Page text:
Another Print Book v.s. eBook Shocker — and eBookstores in Airports

A year ago I’d talked at length to a book buyer for three bookstores in the Detroit Airport. He was actually very excited and gave me much promise particularly since he loved my genre (historical fiction). But because in my excitement I had no contact information except his name, I waited for my next flight out of Detroit this past weekend in order to drop off one of my books for him to preview. To my shock, the bookstore was gone. I asked one of the workers across the hallway what had happened. She informed me that the two bookstores in that terminal had changed over to sports stores last spring or summer. The Wall Street Journal was the only store now carrying books, and that was only if the author was on the best seller list. This kind clerk actually called the buyer from a year ago, who said he remembered me, apologized, and regretfully told me that books don’t sell. I thanked him, signed the copy of my book, and gave it away to the helpful clerk who apparently does read books, and was very excited about her gift.

I then went to the gate area to await the arrival of my plane, brooding on the sad state of economy where bookstores no longer existed. I felt like I was cast into some bookless utopian society I’d read about as a youth. When I pulled out of my depression, I looked around at my fellow waiting passengers. Out of about two hundred seated people, six slept, three read books or a magazine, and everyone else was on an electronic device. Everyone. Else.

So how are we to adapt to this shocking realization? (Granted, people were playing eGames as well as reading, but some people were reading!)

I was thinking there ought to be eBookstores in airports with QR tags along a wall, which could easily be both categorized by age and genre as well as rotated. The eBookstore would then get part of the profits for selling the books. All it would take is a scan from an electronic device and a “clerk” who would change the tags every week or every other week.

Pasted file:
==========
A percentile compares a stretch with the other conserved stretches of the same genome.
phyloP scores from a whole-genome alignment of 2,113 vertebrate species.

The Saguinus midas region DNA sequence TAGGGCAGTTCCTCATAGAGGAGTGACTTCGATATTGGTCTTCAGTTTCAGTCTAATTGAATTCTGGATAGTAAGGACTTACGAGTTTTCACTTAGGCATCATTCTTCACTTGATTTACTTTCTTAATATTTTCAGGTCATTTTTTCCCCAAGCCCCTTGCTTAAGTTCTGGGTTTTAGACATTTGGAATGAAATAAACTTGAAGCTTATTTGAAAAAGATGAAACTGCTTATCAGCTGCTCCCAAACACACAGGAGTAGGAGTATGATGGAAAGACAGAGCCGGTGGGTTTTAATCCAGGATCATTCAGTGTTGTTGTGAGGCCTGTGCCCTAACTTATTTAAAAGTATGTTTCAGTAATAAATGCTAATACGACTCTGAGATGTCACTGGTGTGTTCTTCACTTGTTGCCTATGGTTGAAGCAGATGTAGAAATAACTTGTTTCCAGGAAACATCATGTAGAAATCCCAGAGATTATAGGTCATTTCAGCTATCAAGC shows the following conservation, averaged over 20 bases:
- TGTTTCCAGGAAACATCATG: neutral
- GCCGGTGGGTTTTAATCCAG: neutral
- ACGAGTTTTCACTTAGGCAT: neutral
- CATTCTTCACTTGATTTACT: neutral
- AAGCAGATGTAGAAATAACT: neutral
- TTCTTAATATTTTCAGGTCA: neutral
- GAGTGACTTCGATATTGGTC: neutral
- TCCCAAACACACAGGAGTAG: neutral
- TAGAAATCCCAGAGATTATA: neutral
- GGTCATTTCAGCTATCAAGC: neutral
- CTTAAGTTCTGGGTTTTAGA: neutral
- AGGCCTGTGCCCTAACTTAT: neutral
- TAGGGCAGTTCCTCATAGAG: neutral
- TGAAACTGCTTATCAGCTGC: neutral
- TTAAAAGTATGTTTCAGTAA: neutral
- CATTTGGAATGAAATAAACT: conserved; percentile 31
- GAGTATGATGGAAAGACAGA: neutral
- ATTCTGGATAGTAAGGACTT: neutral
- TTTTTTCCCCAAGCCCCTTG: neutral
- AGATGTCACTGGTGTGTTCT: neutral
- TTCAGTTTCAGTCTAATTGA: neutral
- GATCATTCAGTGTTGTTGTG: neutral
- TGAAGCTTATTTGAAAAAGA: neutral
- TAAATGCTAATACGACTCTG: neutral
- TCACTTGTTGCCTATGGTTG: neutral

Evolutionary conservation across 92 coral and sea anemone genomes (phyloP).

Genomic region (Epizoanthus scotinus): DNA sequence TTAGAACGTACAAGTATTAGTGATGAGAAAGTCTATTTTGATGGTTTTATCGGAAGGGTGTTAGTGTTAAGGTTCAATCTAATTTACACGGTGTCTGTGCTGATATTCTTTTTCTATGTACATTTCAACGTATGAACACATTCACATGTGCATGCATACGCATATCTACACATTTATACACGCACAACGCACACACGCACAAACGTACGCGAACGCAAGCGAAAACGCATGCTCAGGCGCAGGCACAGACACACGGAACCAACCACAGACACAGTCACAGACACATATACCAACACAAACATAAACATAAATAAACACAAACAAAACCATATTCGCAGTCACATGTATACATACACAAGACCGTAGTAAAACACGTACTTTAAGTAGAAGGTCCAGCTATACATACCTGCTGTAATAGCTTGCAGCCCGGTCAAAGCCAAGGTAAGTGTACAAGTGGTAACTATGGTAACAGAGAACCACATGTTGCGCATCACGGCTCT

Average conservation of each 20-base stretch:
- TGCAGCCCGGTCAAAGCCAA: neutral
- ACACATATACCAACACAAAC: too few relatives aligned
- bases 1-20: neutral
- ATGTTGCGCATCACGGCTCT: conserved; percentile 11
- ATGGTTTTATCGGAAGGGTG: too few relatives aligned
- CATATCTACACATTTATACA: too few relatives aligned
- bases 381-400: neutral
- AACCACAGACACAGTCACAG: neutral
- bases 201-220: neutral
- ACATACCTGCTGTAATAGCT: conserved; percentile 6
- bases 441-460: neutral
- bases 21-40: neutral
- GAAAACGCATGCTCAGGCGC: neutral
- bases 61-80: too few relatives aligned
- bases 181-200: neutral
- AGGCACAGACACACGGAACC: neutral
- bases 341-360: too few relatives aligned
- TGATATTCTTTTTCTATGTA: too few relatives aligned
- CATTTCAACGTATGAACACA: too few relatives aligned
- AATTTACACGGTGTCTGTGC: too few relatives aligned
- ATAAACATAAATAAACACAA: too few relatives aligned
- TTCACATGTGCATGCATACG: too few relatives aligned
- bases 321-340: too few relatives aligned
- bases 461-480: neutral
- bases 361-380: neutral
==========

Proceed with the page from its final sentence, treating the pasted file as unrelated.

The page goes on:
BRILLIANT, SANDY! SIMPLY BRILLIANT!

And finny-dib-dibs on the idea! I figure that for coming up with this sensational original idea, I would have my book covers and QR tags displayed in airports on a rotating basis, or maybe a 0.01% for every book sold this way.

Raise your eHand if you think this is also a brilliant idea.

(BTW, on my trip I read from both print books and ebooks. And on another-yet-similar note, about twenty-five years ago I came up with the idea of hand-held computers. At least I wrote about them in my novel. Seriously. Wouldn’t that be cool? Oh. Right. People have already invented that now. Sigh.)

eBook Stealing

Literature Blogs
Last Friday night, Jacquline McMahon (interviewed here last week) told me her book had gotten stolen from this website: http://download-file.net   When I went there, I saw my own two experimental ebooks listed in various formats. Another author-friend is only in print, and with a large publishing house, and her books were offered (in PFD format). This site is offering books and movies for free (with a less than a five dollar initial membership fee). The authors get no royalties, the publishers no income. It’s theft. It’s wrong. What now?

I hate to be a whistle-blower when it is so soon, when I’m not positive it isn’t a virus scam (i.e., pay to become a member, and *surprise* you now have been gifted with a computer virus). When I contacted them to remove my books, I received back an automated response giving me a reference number and password. A Michigan author wrote the site anonymously to find out if the books were indeed free. They responded to her. Yes, they were all free, after joining.

I suppose with both today’s technology and today’s world laws, something like this was inevitable. One fatalistic writer friend told me it happens all the time. Several friends are contacting their publishers. My livelihood (so far) doesn’t depend on my writing, but for several friends, it does. It will be interesting to see where this goes, with this particular thieving site, and others.

Ebook Experiment

 Literature Blogs

I’ve taken the ePlunge.

I published three short stories into one book with Smashwords.com: BIKER FOLK TALES, BOOK I ( http://www.smashwords.com/books/view/46366 ), all for the whopping price of 99 cents! It’s also supposed to be on 7 other eReaders. Very cool.

This as an experiment at this stage — huge experiment — since ePublishing is a rather new business, and it’s completely new to me. I figure I’ll be tripping over my eToes for quite a while, learning, learning, learning.  A couple of weeks ago I uploaded the book, but then last night uploaded a revised edition to include the protect-the-author line in the beginning about the stories being works of fiction and the characters not based on real people. Wouldn’t want any biker gangs showing up on our front lawn because I unintentionally dis-ed one of their brothers.

A sample can be read for free. But if any of you actually make it through the ePurchase line… let me know your success story.